Liberty Matters



The five essays on the legacy of Walter Williams pay tribute to a voice that made people think about important social and economic issues. Williams argued passionately that the free market and capitalism were the best methods for addressing those issues, and these essays highlight his arguments.  Boudreaux’s is the most personal, his being a close friend and colleague of Williams. It is a poignant remembrance and has examples of Williams’ scholarship as well as his humanity. Brown’s essay is valuable in that it traces Williams’ life from his early years when his ideas were being formed. His essay analyzes Williams’ view about the legal impediments that restricted Blacks’ civil rights and the problems inherent in subsequent legal actions to resolve these problems. I am reminded of what my father once told me when I decided to apply for admission to the University of Georgia. He said that if we were not qualified, then such laws would be redundant. In the beginning of his essay, Brown mentions that there are few scholars who look like him and think like him. I would encourage him to join John Sibley Butler and me in Bob Woodson’s 1776 Unites, which is a coalition of scholars and hands-on practitioners who believe much like Walter Williams. Here Brown would find people who look like him and most of whom are kindred spirits. John Sibley Butler’s piece is the most scholarly, drawing from Williams’ academic work on capitalism and linking it to the work of other Black scholars and other thinkers. Again, the concepts of liberty, freedom, capitalism, and markets are detailed. I have yet to see a more complete, yet concise case for the importance of these concepts to better the economic condition of all people. DeGennaro’s essay touches on the points made by the other essayists. It is interesting how the essays- written independently- contain many of the same quotes. DeGennaro, however, presents questions that he wishes Williams had expounded upon, including the relation of capital to labor and the worrisome trend in single-parent households for all races. It would indeed be interesting to see if other single parent households have the same attributes as blacks, rather than reflecting the overall decline in marriage, birthrates, and changing morals in today’s society. However, that is the subject of further research.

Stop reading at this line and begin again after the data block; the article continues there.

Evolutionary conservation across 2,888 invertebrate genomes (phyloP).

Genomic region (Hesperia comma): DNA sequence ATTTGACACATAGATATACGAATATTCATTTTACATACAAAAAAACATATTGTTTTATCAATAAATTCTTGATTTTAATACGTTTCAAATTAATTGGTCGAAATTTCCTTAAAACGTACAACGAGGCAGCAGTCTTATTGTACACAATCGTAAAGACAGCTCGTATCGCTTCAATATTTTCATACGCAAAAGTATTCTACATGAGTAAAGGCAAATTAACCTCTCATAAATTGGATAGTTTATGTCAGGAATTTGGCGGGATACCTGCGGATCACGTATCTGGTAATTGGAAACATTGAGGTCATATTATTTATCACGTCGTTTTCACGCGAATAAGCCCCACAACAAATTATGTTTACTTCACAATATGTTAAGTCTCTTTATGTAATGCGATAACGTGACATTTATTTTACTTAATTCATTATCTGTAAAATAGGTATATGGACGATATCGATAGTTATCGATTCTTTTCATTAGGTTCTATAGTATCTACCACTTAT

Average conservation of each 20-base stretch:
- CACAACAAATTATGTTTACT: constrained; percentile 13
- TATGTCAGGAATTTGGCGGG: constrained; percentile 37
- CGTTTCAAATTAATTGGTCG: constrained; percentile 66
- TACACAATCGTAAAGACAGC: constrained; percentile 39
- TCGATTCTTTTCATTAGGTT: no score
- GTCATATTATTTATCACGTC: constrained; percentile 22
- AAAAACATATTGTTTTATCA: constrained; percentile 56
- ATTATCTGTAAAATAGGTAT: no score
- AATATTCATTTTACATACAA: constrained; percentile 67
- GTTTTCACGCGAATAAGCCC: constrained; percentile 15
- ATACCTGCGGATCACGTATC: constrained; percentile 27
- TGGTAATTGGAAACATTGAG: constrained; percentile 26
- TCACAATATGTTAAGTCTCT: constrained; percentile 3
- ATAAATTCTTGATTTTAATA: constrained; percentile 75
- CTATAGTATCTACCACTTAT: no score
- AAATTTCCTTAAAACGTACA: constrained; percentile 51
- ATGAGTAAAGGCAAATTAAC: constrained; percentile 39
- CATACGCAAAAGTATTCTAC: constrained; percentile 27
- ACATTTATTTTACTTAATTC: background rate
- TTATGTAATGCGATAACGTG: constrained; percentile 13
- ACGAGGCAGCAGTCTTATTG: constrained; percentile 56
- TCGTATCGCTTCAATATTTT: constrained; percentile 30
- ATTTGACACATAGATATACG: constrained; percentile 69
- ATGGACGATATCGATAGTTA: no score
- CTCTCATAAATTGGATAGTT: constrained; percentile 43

Lastly, one underlying theme in Williams’ writings is whether government actions have undermined the condition of Blacks in America. Much of the economic wellbeing of Blacks has worsened since the government enacted social programs, beginning with the War on Poverty. Bob Woodson has stated that government actions have created the poor as an economic good and a class of people who profit from servicing the impoverished. It is in that groups’ best interest to keeping the poor poor. I know that Walter Williams would have agreed.